Here is a helpful postscript by Professor James McGrath to a video I posted yesterday ‘Anthony Buzzard hosts Dr James McGrath’ which discussed Christology, monotheism, and related subjects. It concerns Psalm 110:1 and Hebrew Vowels.
I thought I would try to clarify the point I was making when the webinar last Friday got interrupted. I don’t at all dispute the interpretation of Psalm 110 as involving Yahweh saying to another distinct figure, whom the author of the Psalm refers to as his lord, that he bestows upon that individual an exalted status, that of being enthroned at God’s right hand. Indeed, I think that this is the strongest way to make the case – by pointing to what the Psalm explicitly says and its inner logic.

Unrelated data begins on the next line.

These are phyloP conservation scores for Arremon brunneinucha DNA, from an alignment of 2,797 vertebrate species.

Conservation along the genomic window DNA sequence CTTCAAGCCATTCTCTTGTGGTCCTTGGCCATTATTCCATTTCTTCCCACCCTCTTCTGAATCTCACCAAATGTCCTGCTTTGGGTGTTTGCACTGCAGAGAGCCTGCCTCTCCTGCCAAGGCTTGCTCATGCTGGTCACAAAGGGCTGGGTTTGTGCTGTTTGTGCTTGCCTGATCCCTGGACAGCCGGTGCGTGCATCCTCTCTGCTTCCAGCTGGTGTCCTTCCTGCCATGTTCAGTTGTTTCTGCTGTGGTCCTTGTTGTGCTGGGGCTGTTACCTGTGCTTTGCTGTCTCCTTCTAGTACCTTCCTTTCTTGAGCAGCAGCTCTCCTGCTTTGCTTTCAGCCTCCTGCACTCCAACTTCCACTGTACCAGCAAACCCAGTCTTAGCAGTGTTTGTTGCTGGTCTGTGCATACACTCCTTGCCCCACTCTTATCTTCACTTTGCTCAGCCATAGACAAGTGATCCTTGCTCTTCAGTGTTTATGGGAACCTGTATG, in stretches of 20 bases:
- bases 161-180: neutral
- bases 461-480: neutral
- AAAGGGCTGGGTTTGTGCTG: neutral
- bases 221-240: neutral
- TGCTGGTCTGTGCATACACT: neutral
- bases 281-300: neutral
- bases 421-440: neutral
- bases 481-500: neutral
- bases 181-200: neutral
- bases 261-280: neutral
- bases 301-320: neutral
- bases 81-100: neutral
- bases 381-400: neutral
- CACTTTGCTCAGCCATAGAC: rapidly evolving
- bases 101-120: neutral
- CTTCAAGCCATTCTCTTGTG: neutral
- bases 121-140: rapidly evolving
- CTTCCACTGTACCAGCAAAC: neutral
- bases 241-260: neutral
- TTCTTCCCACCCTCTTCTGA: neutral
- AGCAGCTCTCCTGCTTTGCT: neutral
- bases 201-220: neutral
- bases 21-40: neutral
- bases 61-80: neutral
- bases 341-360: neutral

What I was trying to advise against was an attempt to make the point hinge primarily on how the Masoretes added vowels to the consonantal text. The Masoretes, in rendering the same consonants in some places as adonai and in others as adoni, may or may not have been indicating pronunciation differences already in existence in their time.
Their understanding that the one who is called “my lord” in Psalm 110:1 is not being referred to as though he were in some sense the one God of Israel is undoubtedly correct. My point is simply that we should base our view on the textual evidence that led them to understand the Psalm in this way, and not merely defer to them as though they were infallible authorities.